Dump Run, Samurai, and a Piece of Fatherly Wisdom

My father taught me a powerful lesson when I was growing up; I was maybe ten years old and we had just finished cleaning out our garage. Left over was a pile of debris of things our family no longer needed; broken toys, a vacuum that had seen better days and miscellanies from our annual garage sale. My parents owned a Volkswagen Minibus—which was great for a family of five, but not so great for schlepping refuge across town to the municipal dump. Fortunately, our neighbor and family friend had a pickup truck that, in cases like these, he would lend to my father. My dad disappeared across the street to the neighbor’s and a few minutes later was backing the truck into our driveway. As I remember, the old pickup had seen better days. It was veteran of hard work, with dents and scratches acquired from past loads, and stippled with mud like powdered-sugar on a Sunday morning waffle. We loaded it up, I hopped in shotgun, my dad cranked the starter, and the old V-8 thundered. I remember driving along and listening to AM radio, hearing the creaking and moans of the weight of our haul and the sound of the flapping tarp that covered our cast of retired odd and ends.

I don’t recall much about our conversation on the way to the dump. It was like typical silence with the occasional jousting over the radio stations. The thing I remember distinctly, however, is what happened after we had unloaded our junk. We were making our way back, when my dad took a detour. We stopped at a car wash; the old “do it yourself” kind that required a hand full of quarters and lots of elbow grease! We took turns scrubbing the crusted dirt off the side walls, windshields, and bumpers of the neighbor’s truck with the automatic foaming brush. My dad would point out spots that I had missed, and I would try again until he approved by rinsing it with the the power-hose. Next to the carwash was a gas station. We headed over and my dad told the attendant to “fill ‘er up.” I think the tank was perhaps a quarter full when we picked it u,p which made this more than a small top off. As we left the service station, and headed back I asked “Why did we wash this old truck and fill it up with gas?” My dad, with his eyes fixed on the road, said in stoic fashion, “You always want to make sure that you leave things in better condition than the way you found them.”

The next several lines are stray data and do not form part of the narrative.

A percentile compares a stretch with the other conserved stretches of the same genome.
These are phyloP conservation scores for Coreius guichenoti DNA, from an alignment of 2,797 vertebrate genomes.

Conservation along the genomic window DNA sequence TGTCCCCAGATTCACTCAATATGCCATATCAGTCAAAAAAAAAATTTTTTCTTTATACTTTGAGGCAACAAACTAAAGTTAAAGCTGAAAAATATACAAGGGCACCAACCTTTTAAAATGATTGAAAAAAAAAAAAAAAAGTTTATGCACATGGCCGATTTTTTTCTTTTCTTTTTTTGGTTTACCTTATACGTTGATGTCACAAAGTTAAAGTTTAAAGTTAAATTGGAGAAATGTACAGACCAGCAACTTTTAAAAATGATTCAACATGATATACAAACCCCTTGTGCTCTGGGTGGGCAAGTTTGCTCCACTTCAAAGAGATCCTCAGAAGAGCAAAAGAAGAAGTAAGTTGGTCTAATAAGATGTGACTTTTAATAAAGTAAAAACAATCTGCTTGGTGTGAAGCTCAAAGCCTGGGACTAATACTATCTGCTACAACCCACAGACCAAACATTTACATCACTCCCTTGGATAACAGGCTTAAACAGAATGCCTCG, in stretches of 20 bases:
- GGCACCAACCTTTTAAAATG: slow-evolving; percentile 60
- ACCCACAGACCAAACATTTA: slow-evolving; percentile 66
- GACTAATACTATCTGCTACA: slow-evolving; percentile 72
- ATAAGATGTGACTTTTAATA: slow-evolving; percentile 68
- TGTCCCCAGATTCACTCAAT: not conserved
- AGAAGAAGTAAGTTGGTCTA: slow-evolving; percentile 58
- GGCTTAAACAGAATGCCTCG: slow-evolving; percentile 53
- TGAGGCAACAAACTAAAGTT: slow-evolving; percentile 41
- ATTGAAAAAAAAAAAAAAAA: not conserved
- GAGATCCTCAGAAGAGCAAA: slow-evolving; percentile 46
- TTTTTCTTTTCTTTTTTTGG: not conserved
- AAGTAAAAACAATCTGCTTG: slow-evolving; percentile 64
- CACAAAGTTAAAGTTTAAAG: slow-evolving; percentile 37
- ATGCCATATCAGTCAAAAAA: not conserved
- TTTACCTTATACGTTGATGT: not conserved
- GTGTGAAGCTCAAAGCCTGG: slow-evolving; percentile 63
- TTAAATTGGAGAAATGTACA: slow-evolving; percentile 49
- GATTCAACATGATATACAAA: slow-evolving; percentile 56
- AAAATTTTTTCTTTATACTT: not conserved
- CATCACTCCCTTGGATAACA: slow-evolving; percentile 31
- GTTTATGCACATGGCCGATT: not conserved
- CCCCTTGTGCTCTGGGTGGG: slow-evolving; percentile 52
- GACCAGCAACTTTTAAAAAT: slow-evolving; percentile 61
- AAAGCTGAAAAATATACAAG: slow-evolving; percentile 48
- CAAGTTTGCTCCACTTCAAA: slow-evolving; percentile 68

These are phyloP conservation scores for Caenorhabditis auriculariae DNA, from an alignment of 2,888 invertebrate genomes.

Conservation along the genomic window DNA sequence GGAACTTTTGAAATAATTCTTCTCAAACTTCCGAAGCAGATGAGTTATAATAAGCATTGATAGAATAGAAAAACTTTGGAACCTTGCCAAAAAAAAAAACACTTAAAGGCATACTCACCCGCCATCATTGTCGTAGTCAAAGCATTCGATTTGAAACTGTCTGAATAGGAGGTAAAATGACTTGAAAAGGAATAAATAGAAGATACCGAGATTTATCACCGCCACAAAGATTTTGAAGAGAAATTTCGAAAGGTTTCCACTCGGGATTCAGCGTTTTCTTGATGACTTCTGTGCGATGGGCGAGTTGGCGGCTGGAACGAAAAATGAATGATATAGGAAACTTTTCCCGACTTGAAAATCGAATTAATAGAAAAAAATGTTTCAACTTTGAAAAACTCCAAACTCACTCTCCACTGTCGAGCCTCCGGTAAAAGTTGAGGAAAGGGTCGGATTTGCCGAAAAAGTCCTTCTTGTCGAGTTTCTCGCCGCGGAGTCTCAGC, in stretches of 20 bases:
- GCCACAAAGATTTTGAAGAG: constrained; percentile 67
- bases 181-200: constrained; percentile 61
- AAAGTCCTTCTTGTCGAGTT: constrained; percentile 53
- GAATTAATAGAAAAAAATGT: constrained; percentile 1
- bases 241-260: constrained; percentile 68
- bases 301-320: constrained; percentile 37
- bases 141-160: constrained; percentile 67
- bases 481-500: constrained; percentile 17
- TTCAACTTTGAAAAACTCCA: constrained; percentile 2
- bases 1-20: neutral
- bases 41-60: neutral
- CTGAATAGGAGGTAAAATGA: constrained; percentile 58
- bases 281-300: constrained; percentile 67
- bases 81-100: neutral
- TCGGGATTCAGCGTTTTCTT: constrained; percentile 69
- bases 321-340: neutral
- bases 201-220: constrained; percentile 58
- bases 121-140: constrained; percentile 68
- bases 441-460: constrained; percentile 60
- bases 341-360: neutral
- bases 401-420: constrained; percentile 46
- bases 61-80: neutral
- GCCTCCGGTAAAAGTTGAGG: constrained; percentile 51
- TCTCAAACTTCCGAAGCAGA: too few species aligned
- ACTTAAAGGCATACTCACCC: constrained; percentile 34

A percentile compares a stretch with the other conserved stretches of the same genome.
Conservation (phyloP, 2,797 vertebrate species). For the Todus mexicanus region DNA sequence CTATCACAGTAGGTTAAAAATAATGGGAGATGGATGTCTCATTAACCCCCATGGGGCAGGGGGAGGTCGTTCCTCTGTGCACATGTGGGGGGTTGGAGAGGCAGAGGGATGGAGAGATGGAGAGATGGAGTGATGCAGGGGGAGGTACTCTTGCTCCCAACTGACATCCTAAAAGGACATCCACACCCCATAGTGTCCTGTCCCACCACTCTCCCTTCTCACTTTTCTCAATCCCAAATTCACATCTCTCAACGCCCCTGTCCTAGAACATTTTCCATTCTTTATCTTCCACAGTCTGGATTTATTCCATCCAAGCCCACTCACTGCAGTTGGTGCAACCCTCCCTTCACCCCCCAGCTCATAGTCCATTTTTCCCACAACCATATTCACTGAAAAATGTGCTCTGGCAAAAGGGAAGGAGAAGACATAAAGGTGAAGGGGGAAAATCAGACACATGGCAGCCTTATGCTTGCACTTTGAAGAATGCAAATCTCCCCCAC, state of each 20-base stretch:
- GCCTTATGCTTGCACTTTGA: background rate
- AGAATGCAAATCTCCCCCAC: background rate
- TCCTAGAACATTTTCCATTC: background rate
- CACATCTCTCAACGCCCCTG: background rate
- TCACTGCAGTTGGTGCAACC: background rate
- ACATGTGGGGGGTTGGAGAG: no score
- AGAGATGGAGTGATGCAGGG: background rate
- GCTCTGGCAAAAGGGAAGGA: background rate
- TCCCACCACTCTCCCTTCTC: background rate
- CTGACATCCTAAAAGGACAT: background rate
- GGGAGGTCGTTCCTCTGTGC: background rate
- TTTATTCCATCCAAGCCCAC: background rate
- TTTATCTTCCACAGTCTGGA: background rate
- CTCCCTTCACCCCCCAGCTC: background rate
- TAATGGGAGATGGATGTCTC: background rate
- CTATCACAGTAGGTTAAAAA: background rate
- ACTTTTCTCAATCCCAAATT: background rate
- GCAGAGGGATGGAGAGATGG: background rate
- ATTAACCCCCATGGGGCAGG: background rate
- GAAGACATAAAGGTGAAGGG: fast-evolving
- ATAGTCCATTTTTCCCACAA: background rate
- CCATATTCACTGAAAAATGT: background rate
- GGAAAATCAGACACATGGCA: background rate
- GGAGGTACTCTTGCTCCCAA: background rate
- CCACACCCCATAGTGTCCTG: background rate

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Reflecting back on this story, I think my father’s maxim contains our purpose in life; to leave things a little better than the way we find them. I haven’t always applied this principle; in fact it’s taken me most of my life to see the wisdom behind it. But when I practice it, I like myself better and my confidence grows.

This concept came even clear to me several months ago after reading an article about the bushido or the code that the samurai lived by. The article explained that, to the samurai, the most important thing was honor and with that in mind, their end goal was to “die with one/s honor intact.” Yet in order to die with one’s honor intact, the samurai had to live a life by their code of values, the bushido. Making this a personal application, I do my best to live a life whose purpose is striving to leave things a little better than the way I found them. This is my bushido.